Chinese EV firms face slower growth, as higher metal prices push up battery costs

  • The prices of lithium carbonate, cobalt and nickel, key metals used in EV batteries, have soared this year
  • The rise in lithium carbonate alone would add an average US$470 to the cost of producing an EV battery, Suzhou Hazardtex executive says

Rising metal prices that result in more expensive batteries could hurt growth at China’s high-flying electric vehicle (EV) makers.

EVs are already more expensive than conventional cars because of high battery costs, and an increase in metal prices will force battery makers to raise prices and pass these on to carmakers and buyers, analysts said.

“The trend of falling battery prices has reversed this year and it will probably continue over the next few year. Higher battery prices will be a big stumbling block to the wide use of EVs,” said a senior executive who did not want to be named at Suzhou Hazardtex, an energy solutions provider that supplies specialised vehicle batteries.

Cheap batteries are key to growth and wider use of EVs. As battery costs came down from about US$1,200 per kilowatt-hour (kWh) to US$137 per kWh in 2020, a carmaker could save more than US$43,000 in costs on an EV with a 50 kWh battery, according BloombergNEF data.

A drop to US$100 per kWh – IHS Markit forecast earlier this year that prices would fall to this level in 2023 and drop further to US$73 per kWh by 2030 – could make even unsubsidised EVs more competitive against their petrol-guzzling peers.

However, the prices of lithium carbonate, cobalt and nickel – key metals used in EV batteries – have soared this year. The price of lithium carbonate has more than tripled this year to 210,500 yuan (US$3,304) per ton in China, while Cobalt has also more than doubled to more than US$68,000 a ton.

The rise in lithium carbonate alone would add an average US$470 to the cost of producing an EV battery, according to the Suzhou Hazardtex executive.

“EV battery prices will remain high in 2022, as a result of elevated metal prices due to increased demand amid the race to electrify the global vehicle market,” Fitch Solutions said in a report published this week, adding that higher battery prices this year and in 2022 will squeeze the profit margins of EV builders.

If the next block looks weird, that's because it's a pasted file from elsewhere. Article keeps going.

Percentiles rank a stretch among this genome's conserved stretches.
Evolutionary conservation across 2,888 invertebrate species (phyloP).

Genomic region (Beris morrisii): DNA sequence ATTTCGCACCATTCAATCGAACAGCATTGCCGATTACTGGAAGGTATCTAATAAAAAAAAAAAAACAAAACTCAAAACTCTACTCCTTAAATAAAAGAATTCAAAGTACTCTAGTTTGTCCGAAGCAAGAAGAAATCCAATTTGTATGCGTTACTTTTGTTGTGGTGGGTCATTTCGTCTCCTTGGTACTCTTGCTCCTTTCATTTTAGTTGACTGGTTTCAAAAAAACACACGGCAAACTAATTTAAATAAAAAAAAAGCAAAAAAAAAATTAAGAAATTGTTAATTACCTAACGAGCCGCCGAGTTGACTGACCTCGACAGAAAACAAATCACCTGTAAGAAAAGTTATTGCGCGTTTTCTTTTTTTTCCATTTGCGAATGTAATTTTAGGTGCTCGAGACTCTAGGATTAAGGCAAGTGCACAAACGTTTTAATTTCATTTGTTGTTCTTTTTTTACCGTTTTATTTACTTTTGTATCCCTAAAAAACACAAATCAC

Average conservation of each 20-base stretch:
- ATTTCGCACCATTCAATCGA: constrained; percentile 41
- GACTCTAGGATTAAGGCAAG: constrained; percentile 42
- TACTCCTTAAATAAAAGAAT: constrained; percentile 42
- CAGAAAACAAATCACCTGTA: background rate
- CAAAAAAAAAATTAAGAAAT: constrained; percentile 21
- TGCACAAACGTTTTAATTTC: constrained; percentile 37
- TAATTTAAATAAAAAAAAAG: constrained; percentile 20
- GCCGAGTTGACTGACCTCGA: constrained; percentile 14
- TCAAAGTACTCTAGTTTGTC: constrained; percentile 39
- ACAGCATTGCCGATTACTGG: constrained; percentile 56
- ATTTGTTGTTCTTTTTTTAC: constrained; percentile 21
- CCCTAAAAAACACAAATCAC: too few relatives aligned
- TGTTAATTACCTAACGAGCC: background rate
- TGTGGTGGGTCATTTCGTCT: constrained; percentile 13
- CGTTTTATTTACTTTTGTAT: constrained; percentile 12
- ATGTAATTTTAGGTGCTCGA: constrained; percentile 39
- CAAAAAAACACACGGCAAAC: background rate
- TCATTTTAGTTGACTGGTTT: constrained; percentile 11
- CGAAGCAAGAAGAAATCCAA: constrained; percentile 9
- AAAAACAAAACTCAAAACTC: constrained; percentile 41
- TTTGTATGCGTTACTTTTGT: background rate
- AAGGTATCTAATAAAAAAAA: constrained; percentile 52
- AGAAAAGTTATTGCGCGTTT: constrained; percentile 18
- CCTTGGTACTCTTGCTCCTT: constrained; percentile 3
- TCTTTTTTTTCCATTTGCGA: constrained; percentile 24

Major battery manufacturers such as Contemporary Amperex Technology (CATL), the biggest battery maker in China and globally, have yet to announce an increase in prices.

William Li, the CEO of Chinese EV start-up NIO, said on an earnings call last month that battery supply was the biggest bottleneck keeping the company from increasing sales. “Our major supplier, CATL, has invested to expand production, but the battery issue remains unsolved,” he said. “It is preventing us from growing fast.”

Sales of new-energy vehicles (NEVs) -pure electric, plug-in hybrid and fuel-cell cars – in China are this year already far ahead compared to 2020. Between January and November, NEV sales jumped 178.3 per cent year on year to 2.15 million units, representing 15 per cent of the country’s total, according to the China Passenger Car Association. Last year, NEVs made up only 5.8 per cent of total deliveries in China.

As EV firms ramp up production globally to keep up with carbon-neutrality goals, a total of 145 million battery-powered cars are likely to hit roads around the world in 2030, a huge jump from 10 million in 2020, according to the International Energy Agency.

Ryan Castilloux, the managing director of Adamas Intelligence, earlier this year forecast a “tsunami of demand” from EV manufacturers, which will add to the pressure on battery companies and their supply chains.

Author: Daniel Ren, SCMP

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